Boy, I wish that the Post-Millenial dream were reality. I think every true believer would rather live in a world that were more and more under the control of Christ. However Biblically and empirically speaking, the “Time of Jacob’s trouble” is fast approaching and most believers are blissfully ignorant. True Christianity (that is, not Homo-Christianity or Syncretized-Christianity) is rapidly becoming a “hate crime”, or “Religio Illicitas” (ask the Egyptian Christians). Come quickly Lord Jesus!
Im convinced that there is something so utterly devastating that is being covered up that even the likes of Beck, Rush, Levin and all the other people who would normally investigate have been cowering in fear.
I'm no fan of pure democracies,either.
But you might count up all the deaths in war pre-1920 ,and lay them at the thrones of history's kings.There were precious few areas where a king did not rule .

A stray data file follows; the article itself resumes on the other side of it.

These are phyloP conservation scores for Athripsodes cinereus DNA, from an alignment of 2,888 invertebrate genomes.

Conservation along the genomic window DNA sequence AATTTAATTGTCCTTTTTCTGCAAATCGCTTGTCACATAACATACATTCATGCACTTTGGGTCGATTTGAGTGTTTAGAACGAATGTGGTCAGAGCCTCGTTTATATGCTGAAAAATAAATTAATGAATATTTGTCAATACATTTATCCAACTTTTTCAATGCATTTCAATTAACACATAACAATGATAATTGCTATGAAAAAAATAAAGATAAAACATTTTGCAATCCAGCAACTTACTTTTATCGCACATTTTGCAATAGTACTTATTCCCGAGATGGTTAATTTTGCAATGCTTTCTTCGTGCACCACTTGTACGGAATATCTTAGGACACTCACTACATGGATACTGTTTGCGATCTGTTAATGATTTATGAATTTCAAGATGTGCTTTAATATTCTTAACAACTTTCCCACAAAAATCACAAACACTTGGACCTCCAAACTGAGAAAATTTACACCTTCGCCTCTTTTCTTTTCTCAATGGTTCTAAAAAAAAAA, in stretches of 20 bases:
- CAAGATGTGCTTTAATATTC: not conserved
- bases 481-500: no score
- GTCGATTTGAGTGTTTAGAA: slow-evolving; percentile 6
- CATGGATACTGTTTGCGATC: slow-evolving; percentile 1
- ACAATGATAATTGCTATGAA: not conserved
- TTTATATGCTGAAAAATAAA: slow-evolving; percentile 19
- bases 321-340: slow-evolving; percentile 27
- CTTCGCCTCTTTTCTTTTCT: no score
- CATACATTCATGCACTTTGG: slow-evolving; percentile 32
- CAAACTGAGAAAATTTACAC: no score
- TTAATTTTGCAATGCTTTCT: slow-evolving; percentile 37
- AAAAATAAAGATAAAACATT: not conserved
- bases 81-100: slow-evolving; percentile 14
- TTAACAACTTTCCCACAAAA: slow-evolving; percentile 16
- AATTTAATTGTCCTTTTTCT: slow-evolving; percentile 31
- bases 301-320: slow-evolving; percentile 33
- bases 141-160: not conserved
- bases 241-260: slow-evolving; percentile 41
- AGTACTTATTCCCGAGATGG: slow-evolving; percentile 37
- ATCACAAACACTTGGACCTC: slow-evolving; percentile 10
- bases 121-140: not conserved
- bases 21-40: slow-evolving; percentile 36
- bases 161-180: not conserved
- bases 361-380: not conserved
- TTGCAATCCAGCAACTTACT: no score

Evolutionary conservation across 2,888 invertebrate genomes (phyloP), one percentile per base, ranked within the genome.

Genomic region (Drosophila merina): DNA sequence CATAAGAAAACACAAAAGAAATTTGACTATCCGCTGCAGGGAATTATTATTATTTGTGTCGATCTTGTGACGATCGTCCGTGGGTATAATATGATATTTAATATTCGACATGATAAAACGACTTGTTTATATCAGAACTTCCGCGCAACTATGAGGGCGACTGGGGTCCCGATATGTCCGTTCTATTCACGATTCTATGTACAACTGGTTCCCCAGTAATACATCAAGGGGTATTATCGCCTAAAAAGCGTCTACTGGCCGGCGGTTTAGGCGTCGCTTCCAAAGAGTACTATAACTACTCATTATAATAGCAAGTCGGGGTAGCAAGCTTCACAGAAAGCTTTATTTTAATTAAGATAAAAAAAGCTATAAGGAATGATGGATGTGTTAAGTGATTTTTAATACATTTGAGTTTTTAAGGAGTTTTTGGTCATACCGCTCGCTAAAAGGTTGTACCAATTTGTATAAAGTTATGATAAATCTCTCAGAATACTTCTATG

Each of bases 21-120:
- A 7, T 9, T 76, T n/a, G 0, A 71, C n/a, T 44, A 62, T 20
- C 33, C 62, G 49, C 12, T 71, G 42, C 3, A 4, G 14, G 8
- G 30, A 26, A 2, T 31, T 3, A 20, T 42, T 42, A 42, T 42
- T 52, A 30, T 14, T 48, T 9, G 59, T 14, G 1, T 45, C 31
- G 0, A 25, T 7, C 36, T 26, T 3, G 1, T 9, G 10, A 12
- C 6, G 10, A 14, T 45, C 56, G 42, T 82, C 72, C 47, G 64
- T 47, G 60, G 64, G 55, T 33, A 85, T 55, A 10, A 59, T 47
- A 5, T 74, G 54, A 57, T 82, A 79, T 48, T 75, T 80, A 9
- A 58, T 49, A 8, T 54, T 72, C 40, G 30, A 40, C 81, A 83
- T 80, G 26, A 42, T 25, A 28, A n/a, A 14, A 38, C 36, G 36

So exactly WHICH version of God and His rules do you advocate as the template for society?
Remember there is much disagreement amongst those who call themselves Christians about just what He wants us to do.
You could even simplify it "love one another as you do yourself" but then some people will insist on "tough love" requiring long lists of behaviorial,dietary, and myriad other rules as necessary for your own good.Pharisees come to mind?
I'd prefer a government which neither murdered nor allowed murder to go unpunished;neither stole nor allowed theft to go unpunished,did not punish thrift and reward sloth;neither promoted gambling,intoxication,or licentiousness, nor denigrated those who keep themselves under control.
For human society on this earth, I personally advocate the American republican form as the best with the caveat that it is still imperfect, but less imperfect than the alternatives. The reason for the imperfection is that we've human.
The "love one another" or extreme anarchistic communism may have worked in kibbutzes or monasteries but cannot work in the real world